Looking for a little more space on your next Spirit Airlines flight? Starting in January passengers on the carrier’s newest planes will see new seats throughout the cabin, adding width, padding and even a head rest for travelers.
The seats, manufactured by HAECO, also reduce weight on board, helping the company save on fuel and emissions. The new seats were introduced at the APEX EXPO conference in Long Beach, CA this week.
We wanted to push the needle on sustainability. We wanted to push the needle on comfort. We wanted to push the needle on personal space. And we think we’ve accomplished that with this new seat.– Lania Rittenhouse, VP Guest Experience, Spirit Airlines
Spirit last updated its cabins just three years ago, switching from the Acro 3 to the Acro 6. It is relatively uncommon for an airline to switch seats again so quickly. And, as VP Guest Experience Lania Rittenhouse explained, the Acro 6 offering translated into great passenger comfort and reviews. But with 100 new aircraft coming in the next tranche of Airbus orders (plus 50 options), the carrier “had the opportunity to do that again, to unlock more innovation in the seats.” Rittenhouse did not want to let that opportunity slip.
A bigger Big Front Seat
Spirit’s signature Big Front Seat sees a couple significant changes to the design. Most notable is that the seat back in HAECO’s Vector Premium offering is wider, meeting in the middle of the pair to improve comfort and privacy for passengers.
The wider seat back also comes with another benefit: no more air bag seat belts. The heavier, bulkier, less comfortable, and more expensive seat belts can be traded out for regular ones as the new design removes potential head impact points in a crash.
The BFS remains a pre-reclined offering, but will have an extra inch of recline in the newer iteration. Padding is being added to the seat back and seat pan cushions.
The seat also has a slightly larger mini-drink tray on the center armrest. The tray tables move from the center console to the outboard armrests, allowing access without disturbing a seatmate.
Extra in economy class
For economy class passengers innovation will come in the form of a slightly adjusted shape of the HAECO Vector Light seat. The company continues to take advantage of the curved seatback, allowing for knee room while maintaining the 28″ pitch that enables 182 seats on board. Rittenhouse notes the new shape opens up an extra two inches of knee room compared to a traditional, flat-back seat design. The carrier opposes the industry-standard pitch measurement standard because of this skew.
Middle seat travelers also keep their extra inch of seat width on board compared to the aisle and window options. But all three are now a half inch wider overall, boosting personal space in the cabin.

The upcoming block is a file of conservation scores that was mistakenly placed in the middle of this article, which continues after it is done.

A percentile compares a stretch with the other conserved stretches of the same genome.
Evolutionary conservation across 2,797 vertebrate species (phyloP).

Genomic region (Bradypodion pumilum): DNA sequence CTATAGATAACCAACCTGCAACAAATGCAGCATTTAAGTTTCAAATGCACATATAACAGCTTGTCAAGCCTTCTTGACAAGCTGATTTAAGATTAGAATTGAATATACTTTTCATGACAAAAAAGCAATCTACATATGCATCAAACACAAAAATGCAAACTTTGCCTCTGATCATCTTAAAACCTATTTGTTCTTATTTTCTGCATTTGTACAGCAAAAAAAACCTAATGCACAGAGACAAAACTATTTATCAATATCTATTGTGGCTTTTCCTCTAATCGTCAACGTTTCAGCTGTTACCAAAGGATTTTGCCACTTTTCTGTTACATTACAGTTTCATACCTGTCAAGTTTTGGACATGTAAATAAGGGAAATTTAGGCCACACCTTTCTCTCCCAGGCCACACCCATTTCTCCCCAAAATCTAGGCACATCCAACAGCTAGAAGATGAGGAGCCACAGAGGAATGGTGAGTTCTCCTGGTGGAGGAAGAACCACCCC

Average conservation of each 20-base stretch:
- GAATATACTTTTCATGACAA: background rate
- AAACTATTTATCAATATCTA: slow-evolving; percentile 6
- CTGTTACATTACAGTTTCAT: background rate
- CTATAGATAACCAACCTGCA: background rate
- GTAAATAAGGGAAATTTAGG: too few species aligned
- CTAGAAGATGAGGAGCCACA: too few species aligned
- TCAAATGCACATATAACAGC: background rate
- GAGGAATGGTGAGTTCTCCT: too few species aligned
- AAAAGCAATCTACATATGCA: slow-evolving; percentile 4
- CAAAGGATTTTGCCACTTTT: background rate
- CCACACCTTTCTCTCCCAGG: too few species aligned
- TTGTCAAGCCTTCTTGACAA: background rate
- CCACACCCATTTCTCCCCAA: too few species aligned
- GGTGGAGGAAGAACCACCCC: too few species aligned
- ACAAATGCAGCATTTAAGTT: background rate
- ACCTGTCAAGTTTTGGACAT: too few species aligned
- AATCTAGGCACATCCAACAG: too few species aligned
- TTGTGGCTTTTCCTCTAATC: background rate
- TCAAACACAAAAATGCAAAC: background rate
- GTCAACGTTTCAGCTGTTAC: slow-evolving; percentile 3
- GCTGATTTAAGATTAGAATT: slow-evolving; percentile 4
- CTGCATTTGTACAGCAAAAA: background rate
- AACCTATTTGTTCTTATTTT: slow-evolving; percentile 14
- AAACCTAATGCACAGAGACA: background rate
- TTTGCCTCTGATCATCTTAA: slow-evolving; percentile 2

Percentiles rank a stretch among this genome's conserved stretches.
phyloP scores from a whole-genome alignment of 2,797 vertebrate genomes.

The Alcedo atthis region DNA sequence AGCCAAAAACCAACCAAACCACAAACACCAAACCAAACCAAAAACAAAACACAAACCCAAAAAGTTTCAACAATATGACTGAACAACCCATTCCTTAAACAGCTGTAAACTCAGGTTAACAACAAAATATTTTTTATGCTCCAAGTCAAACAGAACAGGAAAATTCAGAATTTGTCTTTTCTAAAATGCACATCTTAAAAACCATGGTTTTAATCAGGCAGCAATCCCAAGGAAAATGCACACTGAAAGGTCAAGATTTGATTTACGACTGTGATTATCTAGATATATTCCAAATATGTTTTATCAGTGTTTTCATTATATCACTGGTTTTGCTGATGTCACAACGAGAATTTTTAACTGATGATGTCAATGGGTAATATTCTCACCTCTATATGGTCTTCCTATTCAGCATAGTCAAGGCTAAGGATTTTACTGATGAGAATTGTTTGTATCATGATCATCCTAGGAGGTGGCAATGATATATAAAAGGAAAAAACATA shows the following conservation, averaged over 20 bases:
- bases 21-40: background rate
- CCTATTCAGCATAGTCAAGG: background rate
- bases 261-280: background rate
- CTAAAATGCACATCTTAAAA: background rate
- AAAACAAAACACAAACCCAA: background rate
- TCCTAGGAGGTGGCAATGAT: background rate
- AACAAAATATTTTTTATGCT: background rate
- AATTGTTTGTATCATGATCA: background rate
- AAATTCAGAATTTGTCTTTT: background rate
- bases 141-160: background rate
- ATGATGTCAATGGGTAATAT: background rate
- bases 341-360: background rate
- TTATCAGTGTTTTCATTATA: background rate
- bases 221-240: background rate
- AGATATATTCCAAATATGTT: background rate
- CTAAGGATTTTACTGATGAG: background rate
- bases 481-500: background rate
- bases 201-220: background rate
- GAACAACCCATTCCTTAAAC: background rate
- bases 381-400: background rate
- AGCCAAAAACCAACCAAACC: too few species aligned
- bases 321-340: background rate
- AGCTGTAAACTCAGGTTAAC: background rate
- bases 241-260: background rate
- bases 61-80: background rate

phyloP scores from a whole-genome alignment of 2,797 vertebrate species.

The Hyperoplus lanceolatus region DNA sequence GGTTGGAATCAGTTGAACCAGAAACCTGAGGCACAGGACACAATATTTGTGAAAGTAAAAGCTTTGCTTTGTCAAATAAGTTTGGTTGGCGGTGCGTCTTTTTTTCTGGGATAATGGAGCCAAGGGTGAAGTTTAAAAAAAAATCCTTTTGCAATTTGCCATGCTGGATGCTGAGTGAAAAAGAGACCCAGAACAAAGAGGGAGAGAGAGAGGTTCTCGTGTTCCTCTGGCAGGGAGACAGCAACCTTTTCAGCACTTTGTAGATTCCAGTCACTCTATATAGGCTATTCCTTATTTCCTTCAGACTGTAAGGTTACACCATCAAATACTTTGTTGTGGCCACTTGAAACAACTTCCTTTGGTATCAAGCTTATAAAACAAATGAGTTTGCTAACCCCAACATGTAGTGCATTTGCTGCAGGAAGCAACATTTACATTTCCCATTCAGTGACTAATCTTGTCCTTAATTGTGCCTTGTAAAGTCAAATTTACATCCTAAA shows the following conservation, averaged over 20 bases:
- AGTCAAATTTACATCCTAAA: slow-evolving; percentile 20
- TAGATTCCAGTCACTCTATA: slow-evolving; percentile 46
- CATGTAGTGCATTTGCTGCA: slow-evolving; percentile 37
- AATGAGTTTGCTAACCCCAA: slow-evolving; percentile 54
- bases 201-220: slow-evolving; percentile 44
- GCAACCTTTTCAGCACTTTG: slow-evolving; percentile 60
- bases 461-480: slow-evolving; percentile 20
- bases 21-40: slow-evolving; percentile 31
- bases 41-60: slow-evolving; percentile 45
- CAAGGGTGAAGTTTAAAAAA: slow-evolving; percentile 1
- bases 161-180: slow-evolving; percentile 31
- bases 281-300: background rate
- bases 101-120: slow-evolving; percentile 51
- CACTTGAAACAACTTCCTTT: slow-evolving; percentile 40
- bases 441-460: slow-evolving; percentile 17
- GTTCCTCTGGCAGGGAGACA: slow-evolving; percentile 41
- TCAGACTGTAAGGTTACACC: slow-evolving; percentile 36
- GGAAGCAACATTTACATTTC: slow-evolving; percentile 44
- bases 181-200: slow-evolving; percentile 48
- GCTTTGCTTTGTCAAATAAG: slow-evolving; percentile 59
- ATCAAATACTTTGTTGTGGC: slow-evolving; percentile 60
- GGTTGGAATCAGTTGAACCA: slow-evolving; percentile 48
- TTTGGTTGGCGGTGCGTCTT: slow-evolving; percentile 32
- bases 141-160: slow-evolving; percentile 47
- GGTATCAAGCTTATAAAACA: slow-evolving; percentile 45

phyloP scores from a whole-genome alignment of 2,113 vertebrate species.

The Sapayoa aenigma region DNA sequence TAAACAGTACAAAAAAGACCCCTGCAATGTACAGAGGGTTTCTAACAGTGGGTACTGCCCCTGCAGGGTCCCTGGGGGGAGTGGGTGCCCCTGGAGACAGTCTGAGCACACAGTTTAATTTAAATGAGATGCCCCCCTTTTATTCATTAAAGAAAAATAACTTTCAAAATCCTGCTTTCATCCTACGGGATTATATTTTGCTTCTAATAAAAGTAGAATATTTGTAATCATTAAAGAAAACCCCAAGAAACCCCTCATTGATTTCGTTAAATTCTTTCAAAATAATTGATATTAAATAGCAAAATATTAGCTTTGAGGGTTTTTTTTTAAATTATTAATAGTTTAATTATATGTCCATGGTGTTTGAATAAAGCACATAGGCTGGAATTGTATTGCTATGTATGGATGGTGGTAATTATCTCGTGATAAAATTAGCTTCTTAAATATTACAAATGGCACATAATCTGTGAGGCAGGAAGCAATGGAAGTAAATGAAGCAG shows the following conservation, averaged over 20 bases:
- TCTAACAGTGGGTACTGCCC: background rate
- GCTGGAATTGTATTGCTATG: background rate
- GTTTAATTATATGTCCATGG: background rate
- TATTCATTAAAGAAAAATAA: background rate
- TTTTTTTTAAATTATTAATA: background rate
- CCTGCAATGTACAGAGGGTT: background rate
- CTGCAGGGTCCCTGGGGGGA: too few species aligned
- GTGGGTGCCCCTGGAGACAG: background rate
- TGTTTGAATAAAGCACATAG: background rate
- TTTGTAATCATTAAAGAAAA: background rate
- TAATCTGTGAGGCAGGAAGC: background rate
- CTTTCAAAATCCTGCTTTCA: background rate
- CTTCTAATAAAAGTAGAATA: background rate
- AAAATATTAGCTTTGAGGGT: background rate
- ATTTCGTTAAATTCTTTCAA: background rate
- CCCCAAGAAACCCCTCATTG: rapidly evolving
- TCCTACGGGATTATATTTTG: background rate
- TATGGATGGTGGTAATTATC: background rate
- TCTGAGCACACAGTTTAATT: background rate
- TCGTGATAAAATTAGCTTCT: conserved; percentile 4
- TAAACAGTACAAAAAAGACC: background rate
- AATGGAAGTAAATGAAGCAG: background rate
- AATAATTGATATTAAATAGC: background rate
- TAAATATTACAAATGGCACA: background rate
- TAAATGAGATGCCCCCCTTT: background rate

The seats maintain their pre-reclined configuration, and also add padding to the seat. The outside edge of the seat bottom and the molded headrest are the two main areas to see the increased cushioning on board.
The tray table is slightly larger on the updated seat. The literature pocket includes a hook for coats and a slot to hold glasses. Armrests are slightly longer, also improving the passenger experience.
Spirit selected Tapis synthetic leather for the seat coverings and also added yellow stitching around the edges for a bit of extra branding oomph.
Shaving weight, saving fuel
These changes are all delivered while shaving 11 ounces per seat off the weight per seat. That adds up to 120 pounds for the full aircraft.
HAECO Americas SVP Uwe Salzer highlighted key weight saving components in the design, including:
- A carbon fiber seat back
- Titanium fittings around the arm rest hinges
- A fabric seat pan
Switching to carbon fiber for the seat back is a start, but HAECO continued to optimize for weight savings. Salzer explains, “We used pressure mapping technology to look for the best shape of the backrest and cushion combination, to provide the structure while not compromising comfort.” This includes putting slots in the carbon fiber, underneath the seat cushioning.
The seat back keeps its rigidity and tensile strength from the carbon fiber, but also gains a bit of flexibility which improves comfort for passengers. The carbon fiber structure also allows for a slight reduction in the foam thickness on the seat back.
Slazer also notes that Spirit and HAECO agreed to keep a more traditional cushion in the backrest, rather that switching to a structural cushion that also delivers the shape and rigidity of the seatback. He noted a lack of long-term data on the reliability and wear of those cushion materials to support a shift.
Spirit expects to take delivery of more than 30 planes with the new seating on board in 2023, with the balance of the 100 aircraft order to follow. The new seats are only intended for new aircraft deliveries. The carrier will not retrofit the existing planes, at least not for now.
More news from APEX EXPO 2022
- Panasonic Avionics, OneWeb team for inflight internet service
- Anuvu boosts Ka-band connectivity with dual panel antenna
- Virgin Australia picks 2Ku for Wi-Fi boost
- Panasonic Avionics highlights Stellar Blu antenna for OneWeb LEO service
- Dimmable windows coming to the A350 with Starlux
- A first look at Spirit’s new seats
- Bringing the moving map online: Panasonic’s Arc gets a data feed
- Pairing, casting and streaming: The next generation of inflight entertainment emerges
- Starlink/JSX STC slips
- SLAs suck: Seeking a service specification shift
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